“He’s definitely in the top three players I’ve coached. I think he has a real chance to go make money playing ball after college,” Giacomazzi said.

Though the Hawks had a great season, the injury bug hit the Hawks hard ,and they were forced to make adjustments. Players had to play different roles throughout the season. The roster was completely healthy for only two games this year, and the coaching staff along with the players had to adjust in order to keep winning games.

The injuries led to inconsistent play on the floor. The team lost close games to Chabot, Foothill and San Francisco, and just barely won against Ohlone and Skyline, who finished near the bottom of conference standings. 

The Hawks had high expectations coming into the season. Ranked third in the state in the preseason, the team wanted to live up to their rank. They only had one goal in mind: Winning the state title.

As the season went on, their preseason ranking dropped as they never got back to the top ten. The feeling of not living up to these expectations could sometimes hurt a team, but the Hawks used it as motivation.

They played their best basketball towards the end of the season. Though they came up short in playoff time, the team showed they were capable of withstanding adversity as the season went along.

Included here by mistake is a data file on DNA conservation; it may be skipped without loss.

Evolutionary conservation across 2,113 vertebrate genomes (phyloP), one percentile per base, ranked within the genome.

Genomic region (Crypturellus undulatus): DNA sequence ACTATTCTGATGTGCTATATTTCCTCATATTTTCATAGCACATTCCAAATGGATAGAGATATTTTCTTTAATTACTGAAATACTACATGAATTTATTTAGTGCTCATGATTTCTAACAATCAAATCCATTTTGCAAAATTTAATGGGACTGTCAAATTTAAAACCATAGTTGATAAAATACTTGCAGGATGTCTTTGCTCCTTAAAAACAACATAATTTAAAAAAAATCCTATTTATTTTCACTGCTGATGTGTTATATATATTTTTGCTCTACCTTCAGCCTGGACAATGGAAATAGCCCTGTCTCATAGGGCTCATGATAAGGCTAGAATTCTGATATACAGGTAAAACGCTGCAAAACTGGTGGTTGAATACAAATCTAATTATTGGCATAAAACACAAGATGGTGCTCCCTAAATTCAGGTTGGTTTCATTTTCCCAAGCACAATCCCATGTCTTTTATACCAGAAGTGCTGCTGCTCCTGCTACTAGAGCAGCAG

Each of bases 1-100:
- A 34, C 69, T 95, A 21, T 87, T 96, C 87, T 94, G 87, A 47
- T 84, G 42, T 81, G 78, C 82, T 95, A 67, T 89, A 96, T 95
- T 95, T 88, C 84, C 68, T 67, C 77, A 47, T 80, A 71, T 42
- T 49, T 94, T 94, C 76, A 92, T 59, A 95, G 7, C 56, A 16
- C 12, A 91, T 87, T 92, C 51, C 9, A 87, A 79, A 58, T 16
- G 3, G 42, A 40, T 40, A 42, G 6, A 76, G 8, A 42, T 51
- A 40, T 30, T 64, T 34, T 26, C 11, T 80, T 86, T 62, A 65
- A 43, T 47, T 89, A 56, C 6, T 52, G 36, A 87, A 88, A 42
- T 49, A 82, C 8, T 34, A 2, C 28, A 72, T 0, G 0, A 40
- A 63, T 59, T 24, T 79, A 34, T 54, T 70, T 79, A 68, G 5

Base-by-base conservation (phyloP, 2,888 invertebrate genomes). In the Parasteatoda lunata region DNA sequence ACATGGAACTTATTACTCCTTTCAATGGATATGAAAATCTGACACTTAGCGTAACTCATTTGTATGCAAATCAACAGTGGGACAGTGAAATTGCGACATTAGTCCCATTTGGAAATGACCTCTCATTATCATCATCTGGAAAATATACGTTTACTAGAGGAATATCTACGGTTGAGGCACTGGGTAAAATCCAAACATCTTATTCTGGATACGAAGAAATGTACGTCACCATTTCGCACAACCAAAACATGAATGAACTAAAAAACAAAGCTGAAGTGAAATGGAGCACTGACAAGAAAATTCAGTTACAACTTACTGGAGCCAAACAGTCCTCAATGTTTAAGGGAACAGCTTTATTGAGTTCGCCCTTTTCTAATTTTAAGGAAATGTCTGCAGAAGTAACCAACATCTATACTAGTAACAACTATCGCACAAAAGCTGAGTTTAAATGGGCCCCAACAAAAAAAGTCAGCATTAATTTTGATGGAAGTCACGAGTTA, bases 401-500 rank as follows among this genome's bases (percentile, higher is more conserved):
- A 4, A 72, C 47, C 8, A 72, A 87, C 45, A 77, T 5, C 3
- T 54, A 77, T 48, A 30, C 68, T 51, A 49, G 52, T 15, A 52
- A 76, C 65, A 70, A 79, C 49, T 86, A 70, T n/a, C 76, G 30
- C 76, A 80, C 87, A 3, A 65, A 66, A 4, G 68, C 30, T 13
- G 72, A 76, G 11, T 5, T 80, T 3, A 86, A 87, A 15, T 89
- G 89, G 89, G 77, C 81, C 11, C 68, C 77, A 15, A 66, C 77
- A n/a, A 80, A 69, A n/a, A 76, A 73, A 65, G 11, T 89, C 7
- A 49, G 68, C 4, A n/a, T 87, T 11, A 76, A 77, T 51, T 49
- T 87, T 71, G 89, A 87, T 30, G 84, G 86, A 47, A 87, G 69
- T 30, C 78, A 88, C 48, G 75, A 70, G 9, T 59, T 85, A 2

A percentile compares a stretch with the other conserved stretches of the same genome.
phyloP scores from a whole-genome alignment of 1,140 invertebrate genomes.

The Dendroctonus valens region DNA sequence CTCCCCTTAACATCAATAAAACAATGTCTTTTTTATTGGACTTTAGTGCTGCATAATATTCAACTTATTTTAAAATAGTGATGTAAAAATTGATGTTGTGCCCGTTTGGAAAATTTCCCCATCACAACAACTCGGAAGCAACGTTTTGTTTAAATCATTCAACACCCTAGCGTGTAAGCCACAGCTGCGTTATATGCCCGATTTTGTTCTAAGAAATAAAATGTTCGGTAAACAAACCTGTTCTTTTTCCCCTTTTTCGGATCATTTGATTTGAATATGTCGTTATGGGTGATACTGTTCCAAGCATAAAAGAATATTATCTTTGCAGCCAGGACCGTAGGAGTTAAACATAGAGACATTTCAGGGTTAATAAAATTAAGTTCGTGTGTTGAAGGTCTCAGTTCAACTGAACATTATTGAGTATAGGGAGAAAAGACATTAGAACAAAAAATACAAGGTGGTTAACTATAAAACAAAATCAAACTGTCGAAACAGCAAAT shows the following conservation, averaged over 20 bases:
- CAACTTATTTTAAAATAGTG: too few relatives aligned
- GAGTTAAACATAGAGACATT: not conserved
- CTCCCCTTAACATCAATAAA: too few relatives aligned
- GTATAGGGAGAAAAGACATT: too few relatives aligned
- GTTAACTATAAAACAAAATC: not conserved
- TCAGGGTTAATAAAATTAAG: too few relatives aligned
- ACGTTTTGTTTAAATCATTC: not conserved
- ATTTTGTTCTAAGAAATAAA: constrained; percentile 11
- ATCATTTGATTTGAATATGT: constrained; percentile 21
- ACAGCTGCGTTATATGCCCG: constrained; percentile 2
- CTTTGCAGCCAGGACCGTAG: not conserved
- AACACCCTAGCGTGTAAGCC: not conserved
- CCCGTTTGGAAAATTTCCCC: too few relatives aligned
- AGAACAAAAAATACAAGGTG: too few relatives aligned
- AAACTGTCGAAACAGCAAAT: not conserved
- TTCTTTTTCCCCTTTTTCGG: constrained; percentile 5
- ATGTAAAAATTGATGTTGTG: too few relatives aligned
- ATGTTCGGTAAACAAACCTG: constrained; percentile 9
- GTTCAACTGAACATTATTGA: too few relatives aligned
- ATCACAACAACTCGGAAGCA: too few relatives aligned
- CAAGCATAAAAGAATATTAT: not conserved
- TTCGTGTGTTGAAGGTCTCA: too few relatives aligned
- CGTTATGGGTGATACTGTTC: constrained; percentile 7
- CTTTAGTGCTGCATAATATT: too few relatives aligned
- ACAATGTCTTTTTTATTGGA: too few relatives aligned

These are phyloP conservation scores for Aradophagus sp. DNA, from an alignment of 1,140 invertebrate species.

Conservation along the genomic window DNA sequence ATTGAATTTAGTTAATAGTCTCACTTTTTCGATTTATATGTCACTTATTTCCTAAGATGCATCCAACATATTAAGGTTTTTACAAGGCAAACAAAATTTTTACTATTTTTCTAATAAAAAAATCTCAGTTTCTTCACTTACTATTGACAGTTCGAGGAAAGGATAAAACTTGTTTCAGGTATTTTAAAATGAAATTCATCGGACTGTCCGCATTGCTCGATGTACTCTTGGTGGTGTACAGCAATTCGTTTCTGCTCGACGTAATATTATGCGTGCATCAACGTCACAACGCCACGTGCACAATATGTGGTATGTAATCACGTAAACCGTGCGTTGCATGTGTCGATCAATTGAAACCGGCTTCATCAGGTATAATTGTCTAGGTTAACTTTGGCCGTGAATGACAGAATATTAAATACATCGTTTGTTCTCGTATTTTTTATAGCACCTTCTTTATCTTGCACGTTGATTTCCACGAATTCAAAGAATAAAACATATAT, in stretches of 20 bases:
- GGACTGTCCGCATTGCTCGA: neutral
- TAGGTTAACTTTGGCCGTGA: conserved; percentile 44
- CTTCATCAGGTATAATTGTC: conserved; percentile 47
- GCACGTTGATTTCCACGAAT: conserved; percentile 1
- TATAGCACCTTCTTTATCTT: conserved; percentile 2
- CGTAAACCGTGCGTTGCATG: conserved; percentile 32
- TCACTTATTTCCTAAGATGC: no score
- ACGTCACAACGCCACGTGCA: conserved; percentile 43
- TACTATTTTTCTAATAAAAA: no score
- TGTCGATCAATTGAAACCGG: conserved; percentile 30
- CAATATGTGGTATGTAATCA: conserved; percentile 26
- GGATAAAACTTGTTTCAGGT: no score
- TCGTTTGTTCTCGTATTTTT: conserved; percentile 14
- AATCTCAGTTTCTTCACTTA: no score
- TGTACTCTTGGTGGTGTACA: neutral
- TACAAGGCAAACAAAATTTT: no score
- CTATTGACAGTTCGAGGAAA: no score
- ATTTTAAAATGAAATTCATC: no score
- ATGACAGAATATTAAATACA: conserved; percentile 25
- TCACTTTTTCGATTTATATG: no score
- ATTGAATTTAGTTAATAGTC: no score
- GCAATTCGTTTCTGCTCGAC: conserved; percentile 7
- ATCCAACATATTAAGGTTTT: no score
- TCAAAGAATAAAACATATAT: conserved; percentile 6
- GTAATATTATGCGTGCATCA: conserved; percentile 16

Giacomazzi and his returners are determined to use this season as a building block for next year. The team will be graduating seven of its players, but the players that are coming back are more than ready to get back to work.

“I’m definitely using this year as a learning experience going forward. We had a good year, but we’re going to work just as hard to make sure next year is even better,” Echalas said.

Giacomazzi is eager to go through the recruiting process again, hoping to build a team that is as successful as this year’s team. The goal is still to build a team to win a state title, but that’s not the only thing Giacomazzi wants to do next year.

“Before it used to be about ‘OK what can we do to get wins,’ but now it’s about ‘are we helping our kids move on beyond LPC?’” Giacomazzi said.

Giacomazzi has helped 10  of his players in his coaching career go pro, but his biggest accomplishment is helping young men graduate. He wants to help his players succeed not only on the floor, but when the ball stops bouncing. Former players like Kameron Johnson and Anand Hundal can attest to this as they went on to go to four year universities after LPC.

The Hawks’ season was filled with many ups and downs. The team had to go through a lot, but their success could not be ignored this season.The individual talent of this team is one of the best the school has seen, and the accomplishments from the players to the coaching staff will be remembered for years to come.

The coaching staff will be bringing in new players as they look to have a successful recruiting season. The team will be different next year, but the goal will remain the same.

The 2019-20 season is one for the record books for the Hawks, but the team will be back next year with the state title on their minds again.


Nathan Canilao is the sports editor of The Express. Follow him @nathancanilao.